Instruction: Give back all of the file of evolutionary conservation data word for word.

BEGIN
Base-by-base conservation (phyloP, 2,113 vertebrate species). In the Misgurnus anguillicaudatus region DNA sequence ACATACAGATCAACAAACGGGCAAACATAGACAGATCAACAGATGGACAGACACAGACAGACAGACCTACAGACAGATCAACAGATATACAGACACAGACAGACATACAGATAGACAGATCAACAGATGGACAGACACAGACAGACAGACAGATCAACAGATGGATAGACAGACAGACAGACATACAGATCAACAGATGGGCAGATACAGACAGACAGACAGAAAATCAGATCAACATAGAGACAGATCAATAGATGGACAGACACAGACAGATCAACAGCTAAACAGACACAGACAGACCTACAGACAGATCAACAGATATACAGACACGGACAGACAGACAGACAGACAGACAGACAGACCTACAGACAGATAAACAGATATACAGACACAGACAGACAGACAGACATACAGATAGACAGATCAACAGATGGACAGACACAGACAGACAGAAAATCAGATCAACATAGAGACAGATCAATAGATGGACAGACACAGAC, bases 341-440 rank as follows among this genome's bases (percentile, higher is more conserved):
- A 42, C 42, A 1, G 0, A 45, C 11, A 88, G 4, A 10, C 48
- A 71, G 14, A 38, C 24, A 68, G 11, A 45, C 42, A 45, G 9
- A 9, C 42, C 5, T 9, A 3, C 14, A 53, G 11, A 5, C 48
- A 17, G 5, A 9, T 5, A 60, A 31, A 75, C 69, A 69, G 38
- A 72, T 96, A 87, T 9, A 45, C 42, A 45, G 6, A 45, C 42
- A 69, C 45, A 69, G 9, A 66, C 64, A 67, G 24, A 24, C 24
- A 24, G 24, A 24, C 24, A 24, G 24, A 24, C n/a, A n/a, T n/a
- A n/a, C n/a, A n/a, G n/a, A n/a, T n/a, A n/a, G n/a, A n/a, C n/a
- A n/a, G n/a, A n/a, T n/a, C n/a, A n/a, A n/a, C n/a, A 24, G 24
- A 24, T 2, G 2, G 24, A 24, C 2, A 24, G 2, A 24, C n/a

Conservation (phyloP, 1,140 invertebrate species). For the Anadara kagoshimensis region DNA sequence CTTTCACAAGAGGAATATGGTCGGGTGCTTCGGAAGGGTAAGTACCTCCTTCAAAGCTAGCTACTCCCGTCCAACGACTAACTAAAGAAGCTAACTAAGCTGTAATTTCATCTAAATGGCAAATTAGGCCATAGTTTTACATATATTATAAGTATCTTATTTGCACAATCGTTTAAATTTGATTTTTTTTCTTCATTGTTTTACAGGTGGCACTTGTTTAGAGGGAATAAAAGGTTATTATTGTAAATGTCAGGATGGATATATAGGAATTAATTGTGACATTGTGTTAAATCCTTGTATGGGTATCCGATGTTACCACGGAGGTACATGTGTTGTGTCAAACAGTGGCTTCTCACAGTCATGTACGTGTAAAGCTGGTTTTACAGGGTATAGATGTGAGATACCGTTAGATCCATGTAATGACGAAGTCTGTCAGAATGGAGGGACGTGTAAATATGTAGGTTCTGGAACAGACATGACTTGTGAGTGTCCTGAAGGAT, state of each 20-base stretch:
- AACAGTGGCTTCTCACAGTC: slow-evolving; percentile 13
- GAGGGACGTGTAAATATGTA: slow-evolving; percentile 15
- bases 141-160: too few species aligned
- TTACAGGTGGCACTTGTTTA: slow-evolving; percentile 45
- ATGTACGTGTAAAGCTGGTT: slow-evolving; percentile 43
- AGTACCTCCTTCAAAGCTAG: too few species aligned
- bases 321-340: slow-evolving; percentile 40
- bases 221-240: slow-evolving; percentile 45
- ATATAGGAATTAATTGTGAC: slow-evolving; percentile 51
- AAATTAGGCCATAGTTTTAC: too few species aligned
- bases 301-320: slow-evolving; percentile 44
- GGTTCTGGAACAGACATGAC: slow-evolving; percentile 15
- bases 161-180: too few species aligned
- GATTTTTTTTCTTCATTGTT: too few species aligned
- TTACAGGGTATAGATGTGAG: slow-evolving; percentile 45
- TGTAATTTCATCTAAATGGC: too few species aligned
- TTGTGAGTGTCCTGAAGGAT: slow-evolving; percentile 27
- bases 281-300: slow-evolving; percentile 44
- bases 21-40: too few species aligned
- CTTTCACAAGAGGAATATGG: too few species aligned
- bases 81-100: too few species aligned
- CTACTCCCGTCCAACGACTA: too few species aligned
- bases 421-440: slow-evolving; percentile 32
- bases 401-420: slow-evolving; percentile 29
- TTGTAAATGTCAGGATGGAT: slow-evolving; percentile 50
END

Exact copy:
Base-by-base conservation (phyloP, 2,113 vertebrate species). In the Misgurnus anguillicaudatus region DNA sequence ACATACAGATCAACAAACGGGCAAACATAGACAGATCAACAGATGGACAGACACAGACAGACAGACCTACAGACAGATCAACAGATATACAGACACAGACAGACATACAGATAGACAGATCAACAGATGGACAGACACAGACAGACAGACAGATCAACAGATGGATAGACAGACAGACAGACATACAGATCAACAGATGGGCAGATACAGACAGACAGACAGAAAATCAGATCAACATAGAGACAGATCAATAGATGGACAGACACAGACAGATCAACAGCTAAACAGACACAGACAGACCTACAGACAGATCAACAGATATACAGACACGGACAGACAGACAGACAGACAGACAGACAGACCTACAGACAGATAAACAGATATACAGACACAGACAGACAGACAGACATACAGATAGACAGATCAACAGATGGACAGACACAGACAGACAGAAAATCAGATCAACATAGAGACAGATCAATAGATGGACAGACACAGAC, bases 341-440 rank as follows among this genome's bases (percentile, higher is more conserved):
- A 42, C 42, A 1, G 0, A 45, C 11, A 88, G 4, A 10, C 48
- A 71, G 14, A 38, C 24, A 68, G 11, A 45, C 42, A 45, G 9
- A 9, C 42, C 5, T 9, A 3, C 14, A 53, G 11, A 5, C 48
- A 17, G 5, A 9, T 5, A 60, A 31, A 75, C 69, A 69, G 38
- A 72, T 96, A 87, T 9, A 45, C 42, A 45, G 6, A 45, C 42
- A 69, C 45, A 69, G 9, A 66, C 64, A 67, G 24, A 24, C 24
- A 24, G 24, A 24, C 24, A 24, G 24, A 24, C n/a, A n/a, T n/a
- A n/a, C n/a, A n/a, G n/a, A n/a, T n/a, A n/a, G n/a, A n/a, C n/a
- A n/a, G n/a, A n/a, T n/a, C n/a, A n/a, A n/a, C n/a, A 24, G 24
- A 24, T 2, G 2, G 24, A 24, C 2, A 24, G 2, A 24, C n/a

Conservation (phyloP, 1,140 invertebrate species). For the Anadara kagoshimensis region DNA sequence CTTTCACAAGAGGAATATGGTCGGGTGCTTCGGAAGGGTAAGTACCTCCTTCAAAGCTAGCTACTCCCGTCCAACGACTAACTAAAGAAGCTAACTAAGCTGTAATTTCATCTAAATGGCAAATTAGGCCATAGTTTTACATATATTATAAGTATCTTATTTGCACAATCGTTTAAATTTGATTTTTTTTCTTCATTGTTTTACAGGTGGCACTTGTTTAGAGGGAATAAAAGGTTATTATTGTAAATGTCAGGATGGATATATAGGAATTAATTGTGACATTGTGTTAAATCCTTGTATGGGTATCCGATGTTACCACGGAGGTACATGTGTTGTGTCAAACAGTGGCTTCTCACAGTCATGTACGTGTAAAGCTGGTTTTACAGGGTATAGATGTGAGATACCGTTAGATCCATGTAATGACGAAGTCTGTCAGAATGGAGGGACGTGTAAATATGTAGGTTCTGGAACAGACATGACTTGTGAGTGTCCTGAAGGAT, state of each 20-base stretch:
- AACAGTGGCTTCTCACAGTC: slow-evolving; percentile 13
- GAGGGACGTGTAAATATGTA: slow-evolving; percentile 15
- bases 141-160: too few species aligned
- TTACAGGTGGCACTTGTTTA: slow-evolving; percentile 45
- ATGTACGTGTAAAGCTGGTT: slow-evolving; percentile 43
- AGTACCTCCTTCAAAGCTAG: too few species aligned
- bases 321-340: slow-evolving; percentile 40
- bases 221-240: slow-evolving; percentile 45
- ATATAGGAATTAATTGTGAC: slow-evolving; percentile 51
- AAATTAGGCCATAGTTTTAC: too few species aligned
- bases 301-320: slow-evolving; percentile 44
- GGTTCTGGAACAGACATGAC: slow-evolving; percentile 15
- bases 161-180: too few species aligned
- GATTTTTTTTCTTCATTGTT: too few species aligned
- TTACAGGGTATAGATGTGAG: slow-evolving; percentile 45
- TGTAATTTCATCTAAATGGC: too few species aligned
- TTGTGAGTGTCCTGAAGGAT: slow-evolving; percentile 27
- bases 281-300: slow-evolving; percentile 44
- bases 21-40: too few species aligned
- CTTTCACAAGAGGAATATGG: too few species aligned
- bases 81-100: too few species aligned
- CTACTCCCGTCCAACGACTA: too few species aligned
- bases 421-440: slow-evolving; percentile 32
- bases 401-420: slow-evolving; percentile 29
- TTGTAAATGTCAGGATGGAT: slow-evolving; percentile 50